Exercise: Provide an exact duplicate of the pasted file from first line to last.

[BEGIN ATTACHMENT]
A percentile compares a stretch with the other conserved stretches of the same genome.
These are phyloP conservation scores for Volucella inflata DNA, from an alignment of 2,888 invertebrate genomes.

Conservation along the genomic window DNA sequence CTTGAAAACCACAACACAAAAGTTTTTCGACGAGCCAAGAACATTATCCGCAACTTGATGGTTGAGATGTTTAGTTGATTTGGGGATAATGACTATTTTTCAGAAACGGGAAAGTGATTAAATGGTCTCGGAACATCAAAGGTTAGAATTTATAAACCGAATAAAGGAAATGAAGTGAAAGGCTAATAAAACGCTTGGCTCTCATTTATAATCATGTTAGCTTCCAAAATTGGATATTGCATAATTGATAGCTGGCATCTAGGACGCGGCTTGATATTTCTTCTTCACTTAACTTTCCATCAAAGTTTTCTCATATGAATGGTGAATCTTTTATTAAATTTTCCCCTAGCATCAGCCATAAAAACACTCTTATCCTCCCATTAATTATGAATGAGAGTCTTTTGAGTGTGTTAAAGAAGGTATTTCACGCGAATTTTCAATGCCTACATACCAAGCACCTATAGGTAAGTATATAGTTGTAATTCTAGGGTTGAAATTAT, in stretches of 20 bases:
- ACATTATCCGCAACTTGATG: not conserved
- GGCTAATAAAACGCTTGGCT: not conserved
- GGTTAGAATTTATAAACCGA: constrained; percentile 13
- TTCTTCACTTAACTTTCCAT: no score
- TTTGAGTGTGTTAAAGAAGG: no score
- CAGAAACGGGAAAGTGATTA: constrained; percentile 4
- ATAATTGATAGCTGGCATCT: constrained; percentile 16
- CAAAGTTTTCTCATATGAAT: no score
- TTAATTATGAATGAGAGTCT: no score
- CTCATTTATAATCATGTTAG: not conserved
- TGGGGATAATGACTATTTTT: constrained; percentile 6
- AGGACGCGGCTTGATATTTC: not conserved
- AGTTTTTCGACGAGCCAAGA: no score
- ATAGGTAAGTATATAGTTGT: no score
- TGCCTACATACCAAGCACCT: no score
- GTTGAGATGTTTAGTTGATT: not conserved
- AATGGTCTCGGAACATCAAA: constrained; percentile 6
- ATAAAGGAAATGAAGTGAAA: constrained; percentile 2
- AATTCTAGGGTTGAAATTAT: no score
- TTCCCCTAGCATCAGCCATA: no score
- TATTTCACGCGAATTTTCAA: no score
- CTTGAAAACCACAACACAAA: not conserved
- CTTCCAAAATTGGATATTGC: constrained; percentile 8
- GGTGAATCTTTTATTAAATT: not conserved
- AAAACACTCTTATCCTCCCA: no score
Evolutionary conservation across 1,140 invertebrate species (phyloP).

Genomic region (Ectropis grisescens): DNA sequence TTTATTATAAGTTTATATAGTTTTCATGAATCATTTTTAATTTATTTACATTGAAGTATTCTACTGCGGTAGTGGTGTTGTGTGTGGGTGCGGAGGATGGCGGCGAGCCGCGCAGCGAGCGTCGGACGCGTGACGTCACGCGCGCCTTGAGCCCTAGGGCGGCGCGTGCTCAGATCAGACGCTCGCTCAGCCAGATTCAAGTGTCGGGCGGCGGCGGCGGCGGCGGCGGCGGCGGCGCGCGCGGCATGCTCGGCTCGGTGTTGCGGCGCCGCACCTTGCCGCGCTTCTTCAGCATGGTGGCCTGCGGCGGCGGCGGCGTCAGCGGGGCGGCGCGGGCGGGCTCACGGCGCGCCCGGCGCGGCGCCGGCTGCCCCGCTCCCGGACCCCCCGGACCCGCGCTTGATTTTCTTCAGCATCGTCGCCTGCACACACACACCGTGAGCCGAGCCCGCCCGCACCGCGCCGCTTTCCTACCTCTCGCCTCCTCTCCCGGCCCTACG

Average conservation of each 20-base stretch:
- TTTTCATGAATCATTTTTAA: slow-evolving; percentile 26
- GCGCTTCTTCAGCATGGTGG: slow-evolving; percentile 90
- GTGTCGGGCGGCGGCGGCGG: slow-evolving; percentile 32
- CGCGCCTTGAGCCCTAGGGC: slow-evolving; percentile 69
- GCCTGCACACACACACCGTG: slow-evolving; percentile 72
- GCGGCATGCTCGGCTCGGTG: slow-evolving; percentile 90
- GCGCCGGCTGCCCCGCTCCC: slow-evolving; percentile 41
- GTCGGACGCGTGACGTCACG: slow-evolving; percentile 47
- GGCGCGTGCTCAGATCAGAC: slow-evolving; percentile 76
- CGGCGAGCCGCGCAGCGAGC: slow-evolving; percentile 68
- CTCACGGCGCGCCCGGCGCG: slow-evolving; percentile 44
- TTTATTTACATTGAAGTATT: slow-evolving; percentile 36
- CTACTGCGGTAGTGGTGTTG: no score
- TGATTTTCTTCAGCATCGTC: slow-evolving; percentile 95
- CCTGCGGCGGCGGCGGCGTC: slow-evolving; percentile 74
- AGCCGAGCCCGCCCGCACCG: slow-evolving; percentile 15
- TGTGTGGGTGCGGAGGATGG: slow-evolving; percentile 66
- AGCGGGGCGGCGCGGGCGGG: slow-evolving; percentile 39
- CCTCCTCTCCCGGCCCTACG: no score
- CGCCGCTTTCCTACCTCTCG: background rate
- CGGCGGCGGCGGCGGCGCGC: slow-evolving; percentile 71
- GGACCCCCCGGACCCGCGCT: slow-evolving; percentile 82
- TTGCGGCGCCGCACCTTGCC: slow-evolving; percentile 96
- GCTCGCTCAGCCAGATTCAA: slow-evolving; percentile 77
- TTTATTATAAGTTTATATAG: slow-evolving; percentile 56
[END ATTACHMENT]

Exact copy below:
A percentile compares a stretch with the other conserved stretches of the same genome.
These are phyloP conservation scores for Volucella inflata DNA, from an alignment of 2,888 invertebrate genomes.

Conservation along the genomic window DNA sequence CTTGAAAACCACAACACAAAAGTTTTTCGACGAGCCAAGAACATTATCCGCAACTTGATGGTTGAGATGTTTAGTTGATTTGGGGATAATGACTATTTTTCAGAAACGGGAAAGTGATTAAATGGTCTCGGAACATCAAAGGTTAGAATTTATAAACCGAATAAAGGAAATGAAGTGAAAGGCTAATAAAACGCTTGGCTCTCATTTATAATCATGTTAGCTTCCAAAATTGGATATTGCATAATTGATAGCTGGCATCTAGGACGCGGCTTGATATTTCTTCTTCACTTAACTTTCCATCAAAGTTTTCTCATATGAATGGTGAATCTTTTATTAAATTTTCCCCTAGCATCAGCCATAAAAACACTCTTATCCTCCCATTAATTATGAATGAGAGTCTTTTGAGTGTGTTAAAGAAGGTATTTCACGCGAATTTTCAATGCCTACATACCAAGCACCTATAGGTAAGTATATAGTTGTAATTCTAGGGTTGAAATTAT, in stretches of 20 bases:
- ACATTATCCGCAACTTGATG: not conserved
- GGCTAATAAAACGCTTGGCT: not conserved
- GGTTAGAATTTATAAACCGA: constrained; percentile 13
- TTCTTCACTTAACTTTCCAT: no score
- TTTGAGTGTGTTAAAGAAGG: no score
- CAGAAACGGGAAAGTGATTA: constrained; percentile 4
- ATAATTGATAGCTGGCATCT: constrained; percentile 16
- CAAAGTTTTCTCATATGAAT: no score
- TTAATTATGAATGAGAGTCT: no score
- CTCATTTATAATCATGTTAG: not conserved
- TGGGGATAATGACTATTTTT: constrained; percentile 6
- AGGACGCGGCTTGATATTTC: not conserved
- AGTTTTTCGACGAGCCAAGA: no score
- ATAGGTAAGTATATAGTTGT: no score
- TGCCTACATACCAAGCACCT: no score
- GTTGAGATGTTTAGTTGATT: not conserved
- AATGGTCTCGGAACATCAAA: constrained; percentile 6
- ATAAAGGAAATGAAGTGAAA: constrained; percentile 2
- AATTCTAGGGTTGAAATTAT: no score
- TTCCCCTAGCATCAGCCATA: no score
- TATTTCACGCGAATTTTCAA: no score
- CTTGAAAACCACAACACAAA: not conserved
- CTTCCAAAATTGGATATTGC: constrained; percentile 8
- GGTGAATCTTTTATTAAATT: not conserved
- AAAACACTCTTATCCTCCCA: no score
Evolutionary conservation across 1,140 invertebrate species (phyloP).

Genomic region (Ectropis grisescens): DNA sequence TTTATTATAAGTTTATATAGTTTTCATGAATCATTTTTAATTTATTTACATTGAAGTATTCTACTGCGGTAGTGGTGTTGTGTGTGGGTGCGGAGGATGGCGGCGAGCCGCGCAGCGAGCGTCGGACGCGTGACGTCACGCGCGCCTTGAGCCCTAGGGCGGCGCGTGCTCAGATCAGACGCTCGCTCAGCCAGATTCAAGTGTCGGGCGGCGGCGGCGGCGGCGGCGGCGGCGGCGCGCGCGGCATGCTCGGCTCGGTGTTGCGGCGCCGCACCTTGCCGCGCTTCTTCAGCATGGTGGCCTGCGGCGGCGGCGGCGTCAGCGGGGCGGCGCGGGCGGGCTCACGGCGCGCCCGGCGCGGCGCCGGCTGCCCCGCTCCCGGACCCCCCGGACCCGCGCTTGATTTTCTTCAGCATCGTCGCCTGCACACACACACCGTGAGCCGAGCCCGCCCGCACCGCGCCGCTTTCCTACCTCTCGCCTCCTCTCCCGGCCCTACG

Average conservation of each 20-base stretch:
- TTTTCATGAATCATTTTTAA: slow-evolving; percentile 26
- GCGCTTCTTCAGCATGGTGG: slow-evolving; percentile 90
- GTGTCGGGCGGCGGCGGCGG: slow-evolving; percentile 32
- CGCGCCTTGAGCCCTAGGGC: slow-evolving; percentile 69
- GCCTGCACACACACACCGTG: slow-evolving; percentile 72
- GCGGCATGCTCGGCTCGGTG: slow-evolving; percentile 90
- GCGCCGGCTGCCCCGCTCCC: slow-evolving; percentile 41
- GTCGGACGCGTGACGTCACG: slow-evolving; percentile 47
- GGCGCGTGCTCAGATCAGAC: slow-evolving; percentile 76
- CGGCGAGCCGCGCAGCGAGC: slow-evolving; percentile 68
- CTCACGGCGCGCCCGGCGCG: slow-evolving; percentile 44
- TTTATTTACATTGAAGTATT: slow-evolving; percentile 36
- CTACTGCGGTAGTGGTGTTG: no score
- TGATTTTCTTCAGCATCGTC: slow-evolving; percentile 95
- CCTGCGGCGGCGGCGGCGTC: slow-evolving; percentile 74
- AGCCGAGCCCGCCCGCACCG: slow-evolving; percentile 15
- TGTGTGGGTGCGGAGGATGG: slow-evolving; percentile 66
- AGCGGGGCGGCGCGGGCGGG: slow-evolving; percentile 39
- CCTCCTCTCCCGGCCCTACG: no score
- CGCCGCTTTCCTACCTCTCG: background rate
- CGGCGGCGGCGGCGGCGCGC: slow-evolving; percentile 71
- GGACCCCCCGGACCCGCGCT: slow-evolving; percentile 82
- TTGCGGCGCCGCACCTTGCC: slow-evolving; percentile 96
- GCTCGCTCAGCCAGATTCAA: slow-evolving; percentile 77
- TTTATTATAAGTTTATATAG: slow-evolving; percentile 56